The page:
If you’re pregnant or a new mom, stay away from thirdhand smoke. Babies who breathe in thirdhand smoke may have serious health problems, like asthma and other breathing problems, learning problems and cancer.
Is it safe to use e-cigarettes during pregnancy?
Electronic cigarettes (also called e-cigarettes or e-cigs) look like regular cigarettes. But instead of lighting them, they run on batteries. E-cigarettes contain liquid that includes nicotine, flavors (like cherry or bubble gum) and other chemicals. When you use an e-cigarette, you puff on a mouthpiece to heat up the liquid and create a mist (also called vapor) that you inhale. Using an e-cigarette is called vaping.
More research is needed to better understand how e-cigarettes may affect women and babies during pregnancy. Some studies show that e-cigarette vapor may contain some of the harmful chemicals that are found in regular cigarettes. Flavors and other chemicals used in e-cigarettes also may be harmful to a developing baby. If you’re pregnant and using e-cigarettes or thinking about using them, talk to your health care provider.
Just like regular cigarettes, you can become addicted to e-cigarettes. If you drink, sniff or touch the liquid in e-cigarettes, it can cause nicotine poisoning. Signs or symptoms of nicotine poison include feeling weak, having breathing problems, nausea (feeling sick to your stomach) and vomiting. Nicotine poisoning can be deadly. Liquid nicotine in e-cigarettes comes in different flavors and is sold in small tubes that may be bright and colorful. This may make e-cigarettes seem fun and appealing, especially to children.
Can you just cut down on smoking? Or do you have to quit?
If you smoke, you may think that light or mild cigarettes are safer choices during pregnancy. This is not true. Or you may want to cut down rather than quit smoking altogether. It’s true that the less you smoke, the better for your baby. But quitting is best.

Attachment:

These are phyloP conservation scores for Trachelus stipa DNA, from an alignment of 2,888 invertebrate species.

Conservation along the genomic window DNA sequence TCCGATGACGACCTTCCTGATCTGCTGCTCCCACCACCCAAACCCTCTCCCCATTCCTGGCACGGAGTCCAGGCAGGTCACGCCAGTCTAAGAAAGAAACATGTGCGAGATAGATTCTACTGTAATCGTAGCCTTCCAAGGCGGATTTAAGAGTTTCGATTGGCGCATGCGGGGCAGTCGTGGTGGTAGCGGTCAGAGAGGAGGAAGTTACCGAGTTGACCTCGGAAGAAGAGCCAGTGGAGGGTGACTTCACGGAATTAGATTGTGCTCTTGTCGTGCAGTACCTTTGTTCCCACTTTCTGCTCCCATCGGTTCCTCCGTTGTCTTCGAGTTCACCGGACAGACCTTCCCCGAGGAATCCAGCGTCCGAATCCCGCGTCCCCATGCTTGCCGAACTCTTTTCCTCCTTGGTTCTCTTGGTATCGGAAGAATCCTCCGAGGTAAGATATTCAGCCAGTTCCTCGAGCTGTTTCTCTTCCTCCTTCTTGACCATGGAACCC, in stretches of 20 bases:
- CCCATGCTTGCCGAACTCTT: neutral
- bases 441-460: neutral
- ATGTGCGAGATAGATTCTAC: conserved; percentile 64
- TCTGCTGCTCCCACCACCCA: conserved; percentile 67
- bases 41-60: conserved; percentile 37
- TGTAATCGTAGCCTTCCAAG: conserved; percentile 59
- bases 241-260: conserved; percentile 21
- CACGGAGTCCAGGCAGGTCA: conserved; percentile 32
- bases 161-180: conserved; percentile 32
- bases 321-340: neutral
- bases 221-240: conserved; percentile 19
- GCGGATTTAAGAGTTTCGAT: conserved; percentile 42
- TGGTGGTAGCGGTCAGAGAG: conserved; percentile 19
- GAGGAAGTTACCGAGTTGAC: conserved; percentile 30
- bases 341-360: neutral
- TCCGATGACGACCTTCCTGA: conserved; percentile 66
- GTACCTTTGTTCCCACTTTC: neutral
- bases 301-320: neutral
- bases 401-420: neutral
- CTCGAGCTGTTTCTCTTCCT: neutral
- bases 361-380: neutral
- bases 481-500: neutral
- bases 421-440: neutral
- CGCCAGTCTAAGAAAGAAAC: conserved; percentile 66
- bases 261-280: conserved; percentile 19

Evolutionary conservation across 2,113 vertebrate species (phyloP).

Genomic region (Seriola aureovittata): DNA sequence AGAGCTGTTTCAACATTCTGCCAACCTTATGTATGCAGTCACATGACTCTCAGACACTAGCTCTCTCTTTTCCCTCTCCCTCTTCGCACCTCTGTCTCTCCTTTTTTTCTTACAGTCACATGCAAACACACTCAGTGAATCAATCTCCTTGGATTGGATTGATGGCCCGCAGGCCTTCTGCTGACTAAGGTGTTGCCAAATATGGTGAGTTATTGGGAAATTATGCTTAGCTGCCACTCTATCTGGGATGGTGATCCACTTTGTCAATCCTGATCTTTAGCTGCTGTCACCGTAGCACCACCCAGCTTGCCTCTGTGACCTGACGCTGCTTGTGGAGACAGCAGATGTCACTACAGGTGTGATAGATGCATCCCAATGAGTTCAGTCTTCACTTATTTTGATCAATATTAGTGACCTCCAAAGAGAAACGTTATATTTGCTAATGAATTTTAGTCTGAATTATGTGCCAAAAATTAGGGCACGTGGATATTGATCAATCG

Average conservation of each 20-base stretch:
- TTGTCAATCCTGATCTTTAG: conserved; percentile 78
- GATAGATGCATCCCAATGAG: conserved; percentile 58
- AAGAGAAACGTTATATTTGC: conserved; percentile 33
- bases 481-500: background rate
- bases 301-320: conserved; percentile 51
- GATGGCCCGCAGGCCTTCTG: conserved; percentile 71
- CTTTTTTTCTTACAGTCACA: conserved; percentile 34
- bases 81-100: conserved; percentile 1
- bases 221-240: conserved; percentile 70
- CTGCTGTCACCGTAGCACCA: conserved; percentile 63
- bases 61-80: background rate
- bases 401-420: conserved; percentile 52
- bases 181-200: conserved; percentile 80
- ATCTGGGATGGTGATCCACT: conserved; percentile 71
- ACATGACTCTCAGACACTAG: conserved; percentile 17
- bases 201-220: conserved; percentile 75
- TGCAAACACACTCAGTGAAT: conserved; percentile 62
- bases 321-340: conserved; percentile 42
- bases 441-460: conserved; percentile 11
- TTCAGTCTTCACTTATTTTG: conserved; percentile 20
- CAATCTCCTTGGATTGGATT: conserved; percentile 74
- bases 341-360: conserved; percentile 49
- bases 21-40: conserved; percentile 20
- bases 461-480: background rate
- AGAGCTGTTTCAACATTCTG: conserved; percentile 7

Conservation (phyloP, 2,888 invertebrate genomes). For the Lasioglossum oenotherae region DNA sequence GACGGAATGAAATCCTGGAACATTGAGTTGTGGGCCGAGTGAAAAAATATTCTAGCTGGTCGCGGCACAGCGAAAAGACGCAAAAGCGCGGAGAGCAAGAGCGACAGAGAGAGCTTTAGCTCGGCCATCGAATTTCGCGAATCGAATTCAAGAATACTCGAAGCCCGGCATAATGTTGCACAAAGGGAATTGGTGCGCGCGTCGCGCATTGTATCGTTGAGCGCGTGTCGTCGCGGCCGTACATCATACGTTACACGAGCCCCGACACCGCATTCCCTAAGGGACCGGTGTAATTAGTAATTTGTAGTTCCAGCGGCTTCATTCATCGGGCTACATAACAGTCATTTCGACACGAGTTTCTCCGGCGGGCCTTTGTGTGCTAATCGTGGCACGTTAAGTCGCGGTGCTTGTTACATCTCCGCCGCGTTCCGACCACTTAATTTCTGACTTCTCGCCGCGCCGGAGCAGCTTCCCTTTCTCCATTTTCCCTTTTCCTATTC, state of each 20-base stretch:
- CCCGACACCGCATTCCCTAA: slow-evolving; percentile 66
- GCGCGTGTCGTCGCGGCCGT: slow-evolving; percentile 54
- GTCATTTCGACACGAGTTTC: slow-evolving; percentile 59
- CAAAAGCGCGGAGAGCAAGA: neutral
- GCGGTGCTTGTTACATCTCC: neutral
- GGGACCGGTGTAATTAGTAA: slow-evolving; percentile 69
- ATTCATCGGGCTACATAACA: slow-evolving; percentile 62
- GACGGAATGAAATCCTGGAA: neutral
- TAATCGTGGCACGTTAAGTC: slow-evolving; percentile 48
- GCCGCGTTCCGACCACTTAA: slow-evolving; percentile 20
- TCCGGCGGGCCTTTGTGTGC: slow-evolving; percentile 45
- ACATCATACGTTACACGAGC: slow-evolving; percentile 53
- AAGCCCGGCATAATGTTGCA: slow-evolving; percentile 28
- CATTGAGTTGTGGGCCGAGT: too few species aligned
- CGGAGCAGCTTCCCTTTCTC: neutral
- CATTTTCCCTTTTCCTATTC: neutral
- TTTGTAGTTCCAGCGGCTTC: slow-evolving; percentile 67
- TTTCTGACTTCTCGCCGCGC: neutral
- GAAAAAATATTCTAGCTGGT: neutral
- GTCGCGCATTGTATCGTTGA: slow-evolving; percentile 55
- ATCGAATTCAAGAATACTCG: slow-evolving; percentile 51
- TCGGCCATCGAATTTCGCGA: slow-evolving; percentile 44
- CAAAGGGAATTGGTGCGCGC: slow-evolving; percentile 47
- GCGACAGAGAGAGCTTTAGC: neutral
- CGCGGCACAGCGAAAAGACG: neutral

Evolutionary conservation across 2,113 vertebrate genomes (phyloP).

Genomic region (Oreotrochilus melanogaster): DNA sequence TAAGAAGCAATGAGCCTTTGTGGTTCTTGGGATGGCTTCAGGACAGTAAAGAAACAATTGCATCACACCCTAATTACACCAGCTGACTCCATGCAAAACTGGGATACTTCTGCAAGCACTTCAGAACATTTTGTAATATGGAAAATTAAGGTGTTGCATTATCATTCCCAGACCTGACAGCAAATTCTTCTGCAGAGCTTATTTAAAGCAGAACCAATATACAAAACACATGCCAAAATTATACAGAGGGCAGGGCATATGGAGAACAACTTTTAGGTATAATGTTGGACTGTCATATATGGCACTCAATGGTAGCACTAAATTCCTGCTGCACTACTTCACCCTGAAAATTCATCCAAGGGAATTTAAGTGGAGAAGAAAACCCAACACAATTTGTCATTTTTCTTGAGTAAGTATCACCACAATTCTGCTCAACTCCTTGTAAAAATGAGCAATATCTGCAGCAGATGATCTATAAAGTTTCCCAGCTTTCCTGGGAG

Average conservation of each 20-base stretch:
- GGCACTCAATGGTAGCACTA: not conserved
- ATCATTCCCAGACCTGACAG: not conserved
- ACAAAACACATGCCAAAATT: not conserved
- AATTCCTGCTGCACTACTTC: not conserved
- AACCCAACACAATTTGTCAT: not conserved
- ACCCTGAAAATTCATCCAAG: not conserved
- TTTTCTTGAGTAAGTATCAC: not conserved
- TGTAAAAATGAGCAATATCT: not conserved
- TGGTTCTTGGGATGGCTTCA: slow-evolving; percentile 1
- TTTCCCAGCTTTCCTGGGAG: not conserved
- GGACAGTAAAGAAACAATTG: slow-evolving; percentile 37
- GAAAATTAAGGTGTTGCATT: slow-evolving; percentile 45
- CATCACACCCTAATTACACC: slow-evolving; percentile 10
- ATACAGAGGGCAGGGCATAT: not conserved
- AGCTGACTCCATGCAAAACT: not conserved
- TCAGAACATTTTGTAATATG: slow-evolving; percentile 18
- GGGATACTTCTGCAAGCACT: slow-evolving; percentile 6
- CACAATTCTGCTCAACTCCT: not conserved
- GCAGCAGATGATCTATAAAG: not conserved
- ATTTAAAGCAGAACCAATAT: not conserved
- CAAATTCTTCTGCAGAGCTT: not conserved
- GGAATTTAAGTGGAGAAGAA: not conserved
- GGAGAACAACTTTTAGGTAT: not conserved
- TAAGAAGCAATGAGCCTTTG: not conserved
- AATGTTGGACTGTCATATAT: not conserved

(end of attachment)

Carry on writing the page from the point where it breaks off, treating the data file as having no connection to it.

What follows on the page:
The sooner you quit smoking during pregnancy, the healthier you and your baby can be. It’s best to quit smoking before getting pregnant. But quitting any time during pregnancy can have a positive effect on your baby’s life.
Besides, when you quit smoking, you never again have to go outside and look for a place to smoke. You also may have:
- Cleaner teeth
- Fresher breath
- Fewer stains on your fingers
- Fewer skin wrinkles
- A better sense of smell and taste
- More strength and energy to be more active
What are some tips to help you quit smoking?
Try these tips to help you quit smoking:
- Write down your reasons for quitting. Look at the list when you think about smoking.
- Choose a quit day. On this day, throw away all your cigarettes or cigars, lighters and ashtrays.
- Ask your partner or a friend to help you quit. Call that person when you feel like smoking. Stay away from places, activities or people that make you feel like smoking.
- Keep yourself busy. Go for a walk to help keep your mind off smoking. Use a small stress ball or try some needlework to keep your hands busy. Snack on veggies or chew gum to keep something in your mouth.
- Drink lots of water.
- Ask your health care provider about things to help you quit, like patches, gum, nasal spray and medicines. Don't start using these without your health care provider's OK, especially if you're pregnant.
- Look for programs in your community or where you work that can help you stop smoking. These are called smoking cessation programs. Ask your health care provider about programs in your area. Ask your employer to see what services are covered by health insurance.
Don’t feel badly if you can’t quit right away. Keep trying! You’re doing what’s best for you and your baby.
- smokefree.gov (1-800-Quit-Now)
- Centers for Disease Control and Prevention (CDC)
- CDC tips for quitting smoking
- Amanda’s story: Smoking during pregnancy and premature birth
Last reviewed: December, 2015